Winter In Eastern North Carolina
A detailed explanation of the forecast can be found below, otherwise, I’ll post what you probably came here for, the winter outlook :)
Temps- Above Average
Precipitation (3.40") - Slightly Below Average
Temps- At or Below Average
Precipitation (4.02") - About Average
Temps- At or Below Average
Precipitation (3.66") -Slightly Above Average
*Check the Graphic for Winter Averages*
Colder than last year, but not as cold as two years ago. If the cold air shows up, like it should, we will have a couple days with snow as well.
Toughest part of being a meteorologist, besides calling for rain on a bride’s wedding day, is trying to put together a seasonal forecast. The atmosphere holds so many variables that are in a constant state of flux, or change that attempting to predict one, two or three months ahead is a tremendous undertaking.
This season’s winter forecast comes with its own difficulties and uncertainties. The trickiest element for our outlook is the absence of a strong El Nino or La Nina. In the past, a “strong” Nino or Nina helped our confidence and allowed us to match current conditions with historical ones and forecast by using what’s called analog years. This year sea surface temperature anomalies in the Pacific are neutral and there is neither an El Nino or La Nina. I went back through the years when sea surface temperature anomalies have been less than 1 degree (warm/cold) to try and find a trend.
For eastern Carolina, of the 7 years analyzed, 50% of them had a below average monthly temperature for January and 50% had above average monthly precipitation totals for January…so basically, it was a coin flip when trying to find a couple of analog years. Not a lot of help from that bit of data.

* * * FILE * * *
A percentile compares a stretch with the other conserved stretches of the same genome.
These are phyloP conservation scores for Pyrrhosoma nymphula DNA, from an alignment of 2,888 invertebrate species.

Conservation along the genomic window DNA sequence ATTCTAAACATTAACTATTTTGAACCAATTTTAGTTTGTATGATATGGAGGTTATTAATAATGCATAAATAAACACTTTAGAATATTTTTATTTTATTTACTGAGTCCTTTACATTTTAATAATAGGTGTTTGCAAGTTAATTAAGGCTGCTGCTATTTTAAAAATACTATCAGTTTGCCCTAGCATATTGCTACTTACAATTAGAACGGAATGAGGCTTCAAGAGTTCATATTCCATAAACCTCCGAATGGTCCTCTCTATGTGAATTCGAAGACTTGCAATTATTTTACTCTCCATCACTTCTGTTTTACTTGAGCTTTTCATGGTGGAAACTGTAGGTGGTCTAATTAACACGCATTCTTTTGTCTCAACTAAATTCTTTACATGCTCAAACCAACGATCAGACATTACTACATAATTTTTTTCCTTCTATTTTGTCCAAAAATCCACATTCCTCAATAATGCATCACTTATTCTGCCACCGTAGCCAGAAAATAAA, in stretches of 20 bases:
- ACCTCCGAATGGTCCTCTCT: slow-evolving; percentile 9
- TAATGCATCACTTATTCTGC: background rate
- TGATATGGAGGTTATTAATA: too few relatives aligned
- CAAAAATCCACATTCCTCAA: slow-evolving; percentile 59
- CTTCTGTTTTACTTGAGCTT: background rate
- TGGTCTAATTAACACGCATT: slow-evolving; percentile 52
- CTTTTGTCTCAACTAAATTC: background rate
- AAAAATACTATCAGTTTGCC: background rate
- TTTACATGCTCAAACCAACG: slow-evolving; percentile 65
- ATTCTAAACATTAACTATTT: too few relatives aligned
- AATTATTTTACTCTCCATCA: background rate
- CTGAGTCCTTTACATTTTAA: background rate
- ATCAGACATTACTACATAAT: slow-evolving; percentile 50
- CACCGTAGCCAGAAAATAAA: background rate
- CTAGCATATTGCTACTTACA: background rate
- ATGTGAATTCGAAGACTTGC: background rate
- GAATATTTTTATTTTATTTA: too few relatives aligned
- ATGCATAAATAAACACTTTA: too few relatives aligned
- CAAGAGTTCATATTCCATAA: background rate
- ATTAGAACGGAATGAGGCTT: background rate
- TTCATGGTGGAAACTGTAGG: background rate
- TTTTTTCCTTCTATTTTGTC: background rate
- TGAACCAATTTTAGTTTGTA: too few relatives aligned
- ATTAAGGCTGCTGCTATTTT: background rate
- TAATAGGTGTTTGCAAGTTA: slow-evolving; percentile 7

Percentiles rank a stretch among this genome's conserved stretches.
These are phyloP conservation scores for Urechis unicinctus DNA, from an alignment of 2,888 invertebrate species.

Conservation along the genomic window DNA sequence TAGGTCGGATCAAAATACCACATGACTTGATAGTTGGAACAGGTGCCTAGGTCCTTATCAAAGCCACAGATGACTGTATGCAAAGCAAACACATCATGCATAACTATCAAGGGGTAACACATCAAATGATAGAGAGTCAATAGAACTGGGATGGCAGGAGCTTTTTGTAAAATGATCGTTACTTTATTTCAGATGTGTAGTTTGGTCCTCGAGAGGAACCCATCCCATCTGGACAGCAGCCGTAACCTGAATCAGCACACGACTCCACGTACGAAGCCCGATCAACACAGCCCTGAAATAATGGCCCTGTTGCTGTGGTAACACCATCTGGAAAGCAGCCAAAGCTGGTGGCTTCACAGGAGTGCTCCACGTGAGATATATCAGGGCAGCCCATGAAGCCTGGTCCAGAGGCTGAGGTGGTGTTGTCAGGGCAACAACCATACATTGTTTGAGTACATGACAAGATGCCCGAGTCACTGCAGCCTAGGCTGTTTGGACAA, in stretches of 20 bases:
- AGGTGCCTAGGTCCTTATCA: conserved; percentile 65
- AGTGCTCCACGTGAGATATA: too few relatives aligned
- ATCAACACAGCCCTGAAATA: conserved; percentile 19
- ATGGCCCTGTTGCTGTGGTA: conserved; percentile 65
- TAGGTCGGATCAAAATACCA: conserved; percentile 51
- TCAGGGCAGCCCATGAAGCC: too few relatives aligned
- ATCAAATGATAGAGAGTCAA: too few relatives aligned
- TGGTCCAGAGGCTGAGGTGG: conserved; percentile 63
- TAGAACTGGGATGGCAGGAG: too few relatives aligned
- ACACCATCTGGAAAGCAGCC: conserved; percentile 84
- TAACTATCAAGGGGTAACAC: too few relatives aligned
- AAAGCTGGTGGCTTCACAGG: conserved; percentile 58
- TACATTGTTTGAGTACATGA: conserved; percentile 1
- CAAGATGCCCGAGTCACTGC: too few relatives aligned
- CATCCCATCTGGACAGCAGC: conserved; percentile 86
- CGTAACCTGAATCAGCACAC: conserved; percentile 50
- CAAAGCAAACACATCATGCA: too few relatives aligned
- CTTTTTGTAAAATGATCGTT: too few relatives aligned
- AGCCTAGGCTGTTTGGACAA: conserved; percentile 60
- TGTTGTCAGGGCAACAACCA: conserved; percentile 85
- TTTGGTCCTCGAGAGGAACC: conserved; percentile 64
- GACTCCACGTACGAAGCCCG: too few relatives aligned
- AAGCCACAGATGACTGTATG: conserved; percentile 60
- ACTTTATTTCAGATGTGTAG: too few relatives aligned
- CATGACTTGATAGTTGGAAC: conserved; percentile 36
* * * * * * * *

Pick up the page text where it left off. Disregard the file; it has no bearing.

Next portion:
Another aspect to the winter forecast I used was a breakdown of the Canadian snow pack. A cold winter needs a snow pack like you need water on a Slip’N Slide. Air masses tend to modify as they cross over land and therefore, a cold air mass will retain its wintery characteristics more if it travels across cold, snowy land. Currently the snow pack in southern Canada is looking much better than it did this time last year. Come January, our winter will be defined by how often that Canadian air goes in motion and survives the trip to eastern Carolina…
Keep in mind there were a number of factors that went into the outlook, but for the sake of keeping things simple, I’ll avoid going into the details here. Feel free to ask though, I’d be happy to share them with you.
I do expect a cold snap in early January. The first half of the month has been extremely warm (+7°) and it shouldn’t come as a surprise that we will end the month above average. That being said, I’m still confident temperatures this winter season will begin to come down through January and February. Enjoy!
Coming Up Next Week: What are the chances we will have a white Christmas?